The move marks a dramatic reversal for GE. Just five years ago, the company doubled down on coal by acquiring Alstom’s power business, which makes coal-fueled turbines.
That $9.5 billion deal — GE’s biggest-ever industrial purchase — proved to be a disaster. Coal has been crushed by the rise of natural gas and a shift toward solar, wind and renewable energy. Since then, GE has laid off thousands of power workers, slashed its dividend to a penny, fired two CEOs and sharply written down the value of its power business.
“With the continued transformation of GE, we are focused on power generation businesses that have attractive economics and a growth trajectory,” GE Power CEO Russell Stokes said in a statement.
GE’s exit from coal “highlights the billions of dollars of shareholder value destruction that is embodied with the failed Alstom acquisition,” John Inch, senior analyst at Gordon Haskett Research Advisors, told CNN Business in an email.
Inch added that the news also suggests GE has not found any buyers for the steam power business, which in January Bloomberg News reported the company was attempting to sell.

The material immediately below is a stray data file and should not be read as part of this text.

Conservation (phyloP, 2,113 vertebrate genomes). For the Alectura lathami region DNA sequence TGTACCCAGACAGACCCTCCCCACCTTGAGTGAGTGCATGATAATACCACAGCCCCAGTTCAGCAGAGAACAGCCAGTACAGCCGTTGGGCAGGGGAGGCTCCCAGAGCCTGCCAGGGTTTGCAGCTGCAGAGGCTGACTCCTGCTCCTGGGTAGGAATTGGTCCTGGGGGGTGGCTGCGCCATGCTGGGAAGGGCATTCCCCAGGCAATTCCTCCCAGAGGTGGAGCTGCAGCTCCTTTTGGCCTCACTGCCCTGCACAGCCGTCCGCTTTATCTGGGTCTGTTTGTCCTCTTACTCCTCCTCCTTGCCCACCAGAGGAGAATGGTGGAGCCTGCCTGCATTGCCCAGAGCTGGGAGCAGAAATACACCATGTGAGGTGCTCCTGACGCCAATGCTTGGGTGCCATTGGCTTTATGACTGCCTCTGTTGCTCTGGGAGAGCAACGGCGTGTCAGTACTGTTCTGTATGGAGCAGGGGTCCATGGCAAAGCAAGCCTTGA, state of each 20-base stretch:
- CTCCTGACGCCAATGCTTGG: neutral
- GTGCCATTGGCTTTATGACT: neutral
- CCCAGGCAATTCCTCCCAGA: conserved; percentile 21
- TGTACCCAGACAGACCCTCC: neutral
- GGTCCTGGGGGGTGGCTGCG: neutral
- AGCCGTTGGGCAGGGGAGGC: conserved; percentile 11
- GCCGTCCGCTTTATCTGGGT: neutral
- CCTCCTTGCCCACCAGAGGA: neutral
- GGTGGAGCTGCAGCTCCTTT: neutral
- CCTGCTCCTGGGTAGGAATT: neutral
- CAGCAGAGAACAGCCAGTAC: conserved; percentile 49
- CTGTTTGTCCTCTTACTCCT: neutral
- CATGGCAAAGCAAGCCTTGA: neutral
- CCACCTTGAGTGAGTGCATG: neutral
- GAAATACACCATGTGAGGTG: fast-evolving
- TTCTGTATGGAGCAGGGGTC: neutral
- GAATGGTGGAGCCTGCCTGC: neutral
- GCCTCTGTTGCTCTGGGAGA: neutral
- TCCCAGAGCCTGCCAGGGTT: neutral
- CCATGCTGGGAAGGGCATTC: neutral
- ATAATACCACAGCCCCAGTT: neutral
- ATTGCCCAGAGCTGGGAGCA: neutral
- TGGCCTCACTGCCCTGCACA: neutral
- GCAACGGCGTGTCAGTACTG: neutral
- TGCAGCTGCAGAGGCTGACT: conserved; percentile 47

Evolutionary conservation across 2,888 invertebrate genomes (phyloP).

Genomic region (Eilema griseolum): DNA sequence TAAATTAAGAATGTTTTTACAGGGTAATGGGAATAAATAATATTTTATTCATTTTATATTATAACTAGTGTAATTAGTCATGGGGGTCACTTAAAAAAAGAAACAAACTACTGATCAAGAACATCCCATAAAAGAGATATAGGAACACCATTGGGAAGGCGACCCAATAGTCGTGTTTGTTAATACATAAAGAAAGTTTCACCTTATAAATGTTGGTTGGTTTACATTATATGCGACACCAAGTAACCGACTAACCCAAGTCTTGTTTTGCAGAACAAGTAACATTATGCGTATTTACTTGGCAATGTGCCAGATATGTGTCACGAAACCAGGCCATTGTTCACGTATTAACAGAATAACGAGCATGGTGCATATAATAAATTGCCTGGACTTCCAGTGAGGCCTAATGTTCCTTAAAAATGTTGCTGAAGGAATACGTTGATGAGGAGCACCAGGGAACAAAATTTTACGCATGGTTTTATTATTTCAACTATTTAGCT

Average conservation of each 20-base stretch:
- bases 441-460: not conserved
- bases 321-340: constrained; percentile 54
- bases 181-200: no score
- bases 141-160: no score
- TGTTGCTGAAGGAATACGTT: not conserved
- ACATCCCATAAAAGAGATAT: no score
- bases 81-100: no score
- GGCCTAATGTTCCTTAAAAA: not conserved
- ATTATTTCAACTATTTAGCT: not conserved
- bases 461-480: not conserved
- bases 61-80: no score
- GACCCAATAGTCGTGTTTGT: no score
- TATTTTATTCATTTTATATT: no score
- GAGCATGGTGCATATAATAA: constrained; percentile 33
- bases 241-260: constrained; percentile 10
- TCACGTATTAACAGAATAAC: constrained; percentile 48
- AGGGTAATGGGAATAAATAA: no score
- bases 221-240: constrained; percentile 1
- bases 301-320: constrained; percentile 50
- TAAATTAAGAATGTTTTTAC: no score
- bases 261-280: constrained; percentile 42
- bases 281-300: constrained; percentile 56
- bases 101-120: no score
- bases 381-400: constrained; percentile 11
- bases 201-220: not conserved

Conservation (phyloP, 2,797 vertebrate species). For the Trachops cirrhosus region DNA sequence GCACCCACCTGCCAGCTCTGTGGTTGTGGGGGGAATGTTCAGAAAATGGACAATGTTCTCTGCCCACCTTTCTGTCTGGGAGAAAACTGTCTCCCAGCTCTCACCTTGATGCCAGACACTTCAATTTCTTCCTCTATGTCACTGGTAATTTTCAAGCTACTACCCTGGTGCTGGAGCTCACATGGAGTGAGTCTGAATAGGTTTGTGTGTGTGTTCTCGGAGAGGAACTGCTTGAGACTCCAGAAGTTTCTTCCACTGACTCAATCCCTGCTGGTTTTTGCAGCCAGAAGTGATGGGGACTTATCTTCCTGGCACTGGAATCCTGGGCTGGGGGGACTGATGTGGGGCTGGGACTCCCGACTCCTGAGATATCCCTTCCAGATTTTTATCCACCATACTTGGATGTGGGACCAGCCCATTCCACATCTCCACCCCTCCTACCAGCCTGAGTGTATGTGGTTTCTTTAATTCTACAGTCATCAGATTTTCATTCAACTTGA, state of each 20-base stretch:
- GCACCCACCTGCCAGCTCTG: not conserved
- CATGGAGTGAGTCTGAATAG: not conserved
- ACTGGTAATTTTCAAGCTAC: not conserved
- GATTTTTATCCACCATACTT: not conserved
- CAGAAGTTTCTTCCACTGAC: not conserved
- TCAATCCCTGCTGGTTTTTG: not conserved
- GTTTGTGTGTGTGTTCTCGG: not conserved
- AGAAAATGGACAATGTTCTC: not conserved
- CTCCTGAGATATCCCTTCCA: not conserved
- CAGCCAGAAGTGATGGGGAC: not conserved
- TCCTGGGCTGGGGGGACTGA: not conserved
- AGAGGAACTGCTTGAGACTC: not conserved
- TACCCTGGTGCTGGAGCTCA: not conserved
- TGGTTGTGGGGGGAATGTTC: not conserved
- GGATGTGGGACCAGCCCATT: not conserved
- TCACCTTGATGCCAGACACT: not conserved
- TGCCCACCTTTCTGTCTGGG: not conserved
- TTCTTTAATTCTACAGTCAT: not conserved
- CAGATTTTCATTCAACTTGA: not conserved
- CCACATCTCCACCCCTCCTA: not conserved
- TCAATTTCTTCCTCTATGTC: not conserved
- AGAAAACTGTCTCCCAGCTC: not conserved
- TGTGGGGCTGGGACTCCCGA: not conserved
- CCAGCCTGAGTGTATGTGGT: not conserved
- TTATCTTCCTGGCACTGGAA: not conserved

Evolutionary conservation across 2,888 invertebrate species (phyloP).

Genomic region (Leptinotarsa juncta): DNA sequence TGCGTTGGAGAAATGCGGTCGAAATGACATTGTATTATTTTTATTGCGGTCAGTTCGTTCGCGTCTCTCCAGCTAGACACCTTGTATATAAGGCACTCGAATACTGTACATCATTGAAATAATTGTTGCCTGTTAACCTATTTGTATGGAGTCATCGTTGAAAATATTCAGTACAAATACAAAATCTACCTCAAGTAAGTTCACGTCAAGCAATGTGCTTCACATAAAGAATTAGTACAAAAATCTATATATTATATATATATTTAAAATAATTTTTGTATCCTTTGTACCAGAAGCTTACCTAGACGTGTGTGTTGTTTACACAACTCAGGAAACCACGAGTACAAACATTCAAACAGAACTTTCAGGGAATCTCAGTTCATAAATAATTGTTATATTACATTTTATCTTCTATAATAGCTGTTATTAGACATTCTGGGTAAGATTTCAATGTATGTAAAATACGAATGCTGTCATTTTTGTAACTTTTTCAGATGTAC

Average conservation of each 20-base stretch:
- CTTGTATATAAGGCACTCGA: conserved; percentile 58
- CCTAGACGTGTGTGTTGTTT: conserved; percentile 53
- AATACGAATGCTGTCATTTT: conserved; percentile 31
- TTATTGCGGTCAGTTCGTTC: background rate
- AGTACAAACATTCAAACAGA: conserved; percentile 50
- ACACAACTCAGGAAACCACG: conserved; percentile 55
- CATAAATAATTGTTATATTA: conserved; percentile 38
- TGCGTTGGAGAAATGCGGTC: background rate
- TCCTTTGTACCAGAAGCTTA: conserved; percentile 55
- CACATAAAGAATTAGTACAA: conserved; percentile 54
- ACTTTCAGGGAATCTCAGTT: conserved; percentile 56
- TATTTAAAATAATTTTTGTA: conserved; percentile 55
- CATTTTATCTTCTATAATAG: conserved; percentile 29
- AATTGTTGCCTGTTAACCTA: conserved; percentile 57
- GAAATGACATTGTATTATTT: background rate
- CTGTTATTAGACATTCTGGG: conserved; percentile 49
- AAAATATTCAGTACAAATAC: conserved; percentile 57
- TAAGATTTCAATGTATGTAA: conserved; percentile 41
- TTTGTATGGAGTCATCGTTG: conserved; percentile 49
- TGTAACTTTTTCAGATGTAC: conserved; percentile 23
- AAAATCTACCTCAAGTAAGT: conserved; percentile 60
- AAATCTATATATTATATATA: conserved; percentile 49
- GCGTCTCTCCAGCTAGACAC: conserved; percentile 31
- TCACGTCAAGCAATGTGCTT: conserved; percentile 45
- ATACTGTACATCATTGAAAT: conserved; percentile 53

That makes sense because despite President Donald Trump’s campaign promise to revive coal, the industry continues to lose ground, especially in the United States.
In a major milestone, the United States consumed more energy in 2019 from renewable sources than from coal for the first time since before 1885. US coal consumption has declined for six straight years to levels unseen since 1964.
Although emerging markets like India still rely on new coal power plants to fuel their rapid growth, the climate crisis and plunging solar and wind costs have renewed pressure on utilities to turn to renewables instead.
GE Steam Power is the world’s largest steam and coal power franchise, with 30% of the world’s steam turbine capacity, according to its website.